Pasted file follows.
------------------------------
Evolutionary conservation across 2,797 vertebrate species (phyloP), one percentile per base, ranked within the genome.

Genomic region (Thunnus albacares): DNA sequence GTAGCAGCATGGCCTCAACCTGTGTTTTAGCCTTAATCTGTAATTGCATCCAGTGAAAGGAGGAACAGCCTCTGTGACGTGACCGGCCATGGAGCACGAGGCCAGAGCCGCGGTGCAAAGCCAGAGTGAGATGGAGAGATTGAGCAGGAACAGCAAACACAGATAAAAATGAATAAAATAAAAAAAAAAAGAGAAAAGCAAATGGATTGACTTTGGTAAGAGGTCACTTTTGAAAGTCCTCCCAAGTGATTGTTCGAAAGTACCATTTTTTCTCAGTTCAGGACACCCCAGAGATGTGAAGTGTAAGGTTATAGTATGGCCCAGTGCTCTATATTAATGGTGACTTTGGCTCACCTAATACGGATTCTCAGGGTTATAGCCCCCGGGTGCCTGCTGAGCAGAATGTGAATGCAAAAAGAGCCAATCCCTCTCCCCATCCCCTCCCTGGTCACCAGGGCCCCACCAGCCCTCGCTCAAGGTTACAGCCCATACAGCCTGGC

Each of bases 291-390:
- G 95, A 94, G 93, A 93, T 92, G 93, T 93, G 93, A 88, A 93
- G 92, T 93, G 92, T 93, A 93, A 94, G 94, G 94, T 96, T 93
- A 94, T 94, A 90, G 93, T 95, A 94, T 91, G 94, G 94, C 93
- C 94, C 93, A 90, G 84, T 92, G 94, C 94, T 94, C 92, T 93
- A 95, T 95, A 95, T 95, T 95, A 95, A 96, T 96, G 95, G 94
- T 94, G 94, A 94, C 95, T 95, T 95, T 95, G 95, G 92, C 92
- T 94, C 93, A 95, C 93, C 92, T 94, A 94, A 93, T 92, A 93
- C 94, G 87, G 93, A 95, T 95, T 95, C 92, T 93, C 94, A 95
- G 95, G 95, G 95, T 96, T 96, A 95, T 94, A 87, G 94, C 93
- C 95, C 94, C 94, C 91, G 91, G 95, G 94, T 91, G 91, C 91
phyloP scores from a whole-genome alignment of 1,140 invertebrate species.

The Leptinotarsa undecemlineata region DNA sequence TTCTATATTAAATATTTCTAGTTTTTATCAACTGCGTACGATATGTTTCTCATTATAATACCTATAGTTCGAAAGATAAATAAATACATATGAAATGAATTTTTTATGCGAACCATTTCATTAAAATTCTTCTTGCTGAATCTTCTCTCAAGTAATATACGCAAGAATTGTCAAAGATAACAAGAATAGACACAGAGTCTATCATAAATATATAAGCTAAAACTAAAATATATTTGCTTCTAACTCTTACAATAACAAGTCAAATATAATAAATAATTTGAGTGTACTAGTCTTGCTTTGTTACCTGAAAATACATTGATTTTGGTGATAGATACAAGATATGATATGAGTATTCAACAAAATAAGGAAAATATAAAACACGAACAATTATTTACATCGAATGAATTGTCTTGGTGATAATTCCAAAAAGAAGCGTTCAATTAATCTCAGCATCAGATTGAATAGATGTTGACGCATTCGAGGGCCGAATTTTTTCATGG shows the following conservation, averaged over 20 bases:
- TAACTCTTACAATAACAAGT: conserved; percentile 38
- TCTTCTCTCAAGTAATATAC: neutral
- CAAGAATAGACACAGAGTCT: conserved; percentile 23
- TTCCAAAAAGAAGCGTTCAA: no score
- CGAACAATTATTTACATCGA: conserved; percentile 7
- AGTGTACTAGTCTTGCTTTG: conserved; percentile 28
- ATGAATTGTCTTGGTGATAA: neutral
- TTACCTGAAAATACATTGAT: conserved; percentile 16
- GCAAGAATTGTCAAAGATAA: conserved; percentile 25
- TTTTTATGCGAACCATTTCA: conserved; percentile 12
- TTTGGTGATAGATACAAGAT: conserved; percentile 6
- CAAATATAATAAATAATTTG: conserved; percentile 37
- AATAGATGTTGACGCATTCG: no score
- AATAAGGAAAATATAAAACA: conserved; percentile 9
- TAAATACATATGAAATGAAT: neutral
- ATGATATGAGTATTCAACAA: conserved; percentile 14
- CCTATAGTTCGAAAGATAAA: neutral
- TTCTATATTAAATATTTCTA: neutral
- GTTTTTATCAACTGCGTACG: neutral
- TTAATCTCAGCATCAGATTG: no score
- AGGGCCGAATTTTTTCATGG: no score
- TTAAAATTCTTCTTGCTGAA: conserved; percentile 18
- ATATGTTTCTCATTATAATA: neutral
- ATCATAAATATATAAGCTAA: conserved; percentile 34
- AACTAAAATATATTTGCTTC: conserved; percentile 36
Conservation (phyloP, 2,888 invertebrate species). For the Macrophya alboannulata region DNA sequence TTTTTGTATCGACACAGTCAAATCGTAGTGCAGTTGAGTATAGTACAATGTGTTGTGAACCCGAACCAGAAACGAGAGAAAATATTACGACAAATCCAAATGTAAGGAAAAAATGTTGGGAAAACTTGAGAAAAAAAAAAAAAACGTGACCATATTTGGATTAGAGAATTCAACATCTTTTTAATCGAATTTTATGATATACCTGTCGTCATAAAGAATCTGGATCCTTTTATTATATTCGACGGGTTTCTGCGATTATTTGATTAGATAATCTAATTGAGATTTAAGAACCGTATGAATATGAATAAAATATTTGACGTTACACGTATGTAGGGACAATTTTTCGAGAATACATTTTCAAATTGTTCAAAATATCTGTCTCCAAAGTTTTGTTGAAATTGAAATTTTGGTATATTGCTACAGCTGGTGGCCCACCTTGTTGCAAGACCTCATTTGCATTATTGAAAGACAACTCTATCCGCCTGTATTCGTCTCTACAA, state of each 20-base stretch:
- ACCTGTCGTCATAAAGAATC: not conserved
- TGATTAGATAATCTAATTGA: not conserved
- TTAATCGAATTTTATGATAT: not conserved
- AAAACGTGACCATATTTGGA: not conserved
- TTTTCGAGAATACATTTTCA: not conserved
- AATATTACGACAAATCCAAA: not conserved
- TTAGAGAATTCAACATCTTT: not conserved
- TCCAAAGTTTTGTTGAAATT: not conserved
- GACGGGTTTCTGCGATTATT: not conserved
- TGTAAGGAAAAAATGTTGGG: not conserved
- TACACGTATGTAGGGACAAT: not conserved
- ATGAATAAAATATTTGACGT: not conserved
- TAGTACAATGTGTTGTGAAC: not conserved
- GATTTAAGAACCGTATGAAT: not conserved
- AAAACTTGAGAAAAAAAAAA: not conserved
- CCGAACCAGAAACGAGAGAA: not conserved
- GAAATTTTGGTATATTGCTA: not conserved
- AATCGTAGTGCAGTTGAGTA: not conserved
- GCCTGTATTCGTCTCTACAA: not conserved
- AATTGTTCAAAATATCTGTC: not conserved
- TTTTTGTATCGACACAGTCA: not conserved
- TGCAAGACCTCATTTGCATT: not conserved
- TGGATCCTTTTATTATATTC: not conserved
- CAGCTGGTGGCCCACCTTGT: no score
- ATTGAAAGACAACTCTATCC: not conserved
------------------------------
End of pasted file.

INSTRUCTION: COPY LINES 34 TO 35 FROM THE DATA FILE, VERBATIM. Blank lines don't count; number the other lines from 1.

- GTTTTTATCAACTGCGTACG: neutral
- TTAATCTCAGCATCAGATTG: no score